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U.S. FDA approves Merck immunotherapy/chemo combo for lung cancer
May 10, 2017 / 9:45 PM / 7 months ago

U.S. FDA approves Merck immunotherapy/chemo combo for lung cancer

(Reuters) - Merck & Co (MRK.N) said on Wednesday U.S. health regulators approved its Keytruda in combination with chemotherapy for previously untreated advanced lung cancer, solidifying the drugmaker’s lead position in the field of medicines that help the immune system fight cancer.

A view of the Merck & Co. campus in Linden, New Jersey March 9, 2009, after Merck & Co Inc said it would acquire Schering-Plough Corp in $41.1 billion deal, widening Merck's pipeline and diversifying its portfolio of medicines. REUTERS/Jeff Zelevansky

Lung cancer is by far the largest oncology market and the approval significantly expands the number of patients available for Keytruda therapy.

Merck shares were up 3.2 percent at $65.99 in extended trading.

“This is the key game changer for Keytruda,” said Leerink Partners analyst Seamus Fernandez, adding that he expects physician acceptance to be “pretty robust.”

The accelerated approval was based on data from a study of 123 previously untreated patients with metastatic non-squamous non-small cell lung cancer (NSCLC).

“It was a small trial but the results were really quite striking,” said Roy Baynes, head of global clinical development for Merck Research Labs.

The Food and Drug Administration approved Keytruda in combination with Eli Lilly’s (LLY.N) Alimta, the chemotherapy drug used in the study that led to the agency’s decision.

Merck may be asked to conduct another trial to confirm the clinical benefit of the combination.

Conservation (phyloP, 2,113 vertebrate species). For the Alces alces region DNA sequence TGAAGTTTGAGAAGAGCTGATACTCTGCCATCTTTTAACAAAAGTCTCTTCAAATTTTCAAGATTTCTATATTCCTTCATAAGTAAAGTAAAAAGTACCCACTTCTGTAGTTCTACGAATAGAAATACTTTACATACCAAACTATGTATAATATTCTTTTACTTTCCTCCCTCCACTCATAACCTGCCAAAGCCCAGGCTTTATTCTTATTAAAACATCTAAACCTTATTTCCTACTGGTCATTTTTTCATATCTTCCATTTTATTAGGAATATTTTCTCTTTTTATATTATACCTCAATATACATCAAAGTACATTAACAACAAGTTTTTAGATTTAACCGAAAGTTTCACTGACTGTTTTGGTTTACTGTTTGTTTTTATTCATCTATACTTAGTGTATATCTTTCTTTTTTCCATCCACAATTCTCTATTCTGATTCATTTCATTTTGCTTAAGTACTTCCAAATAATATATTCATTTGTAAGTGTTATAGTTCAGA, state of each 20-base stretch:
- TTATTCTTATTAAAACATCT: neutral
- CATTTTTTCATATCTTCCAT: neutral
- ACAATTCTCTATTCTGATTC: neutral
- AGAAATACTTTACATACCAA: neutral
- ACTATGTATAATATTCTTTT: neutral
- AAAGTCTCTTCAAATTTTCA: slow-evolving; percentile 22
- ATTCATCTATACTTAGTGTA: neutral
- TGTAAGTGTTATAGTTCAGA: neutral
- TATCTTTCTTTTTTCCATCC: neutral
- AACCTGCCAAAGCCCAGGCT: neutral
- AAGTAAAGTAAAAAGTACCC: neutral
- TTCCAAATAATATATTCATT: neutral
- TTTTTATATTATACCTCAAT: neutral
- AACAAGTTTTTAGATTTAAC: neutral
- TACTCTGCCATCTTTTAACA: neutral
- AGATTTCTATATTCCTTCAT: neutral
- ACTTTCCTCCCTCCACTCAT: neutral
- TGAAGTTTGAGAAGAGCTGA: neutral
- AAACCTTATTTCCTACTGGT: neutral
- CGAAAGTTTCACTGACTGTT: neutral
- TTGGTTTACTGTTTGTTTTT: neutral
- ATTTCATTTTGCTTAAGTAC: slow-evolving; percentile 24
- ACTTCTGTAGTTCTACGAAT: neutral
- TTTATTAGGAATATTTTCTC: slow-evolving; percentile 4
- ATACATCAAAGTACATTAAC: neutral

Keytruda alone was already approved as an initial, or first-line, therapy for advanced NSCLC in patients whose cancer cells have a high level of the PD-L1 protein the drug targets. The combination allows for treatment regardless of level of PD-L1.

    Merck scored a coup last year, when Keytruda extended patient survival in a first-line lung cancer trial, supplanting Bristol-Myers Squibb (BMY.N) as the perceived leader in the field. Bristol’s rival drug Opdivo surprisingly failed to show a survival benefit compared with chemotherapy in a similar study.

    Both drugs and one from Roche (ROG.S) were already approved for lung cancer once a prior treatment fails or stops working.

    The medicines belong to a new class of cancer drugs, called PD-1 or PD-L1 inhibitors, that block a mechanism tumors use to evade detection by the immune system. There are now five approved for a variety of cancers, but all companies involved are aiming for a slice of the lung cancer market.

    Bristol-Myers is testing Opdivo with its other immunotherapy, Yervoy, as a first-line NSCLC treatment, but did not seek accelerated approval. AstraZeneca (AZN.L) is also testing an all immuno-oncology combination with highly anticipated data expected mid-year.

    The original Keytruda first-line approval allowed for treatment of about 30 percent of NSCLC cases. The combination could be used on all patients with non-squamous NSCLC, which accounts for about 75 percent of lung cancer cases.

    Reporting by Bill Berkrot; Editing by James Dalgleish

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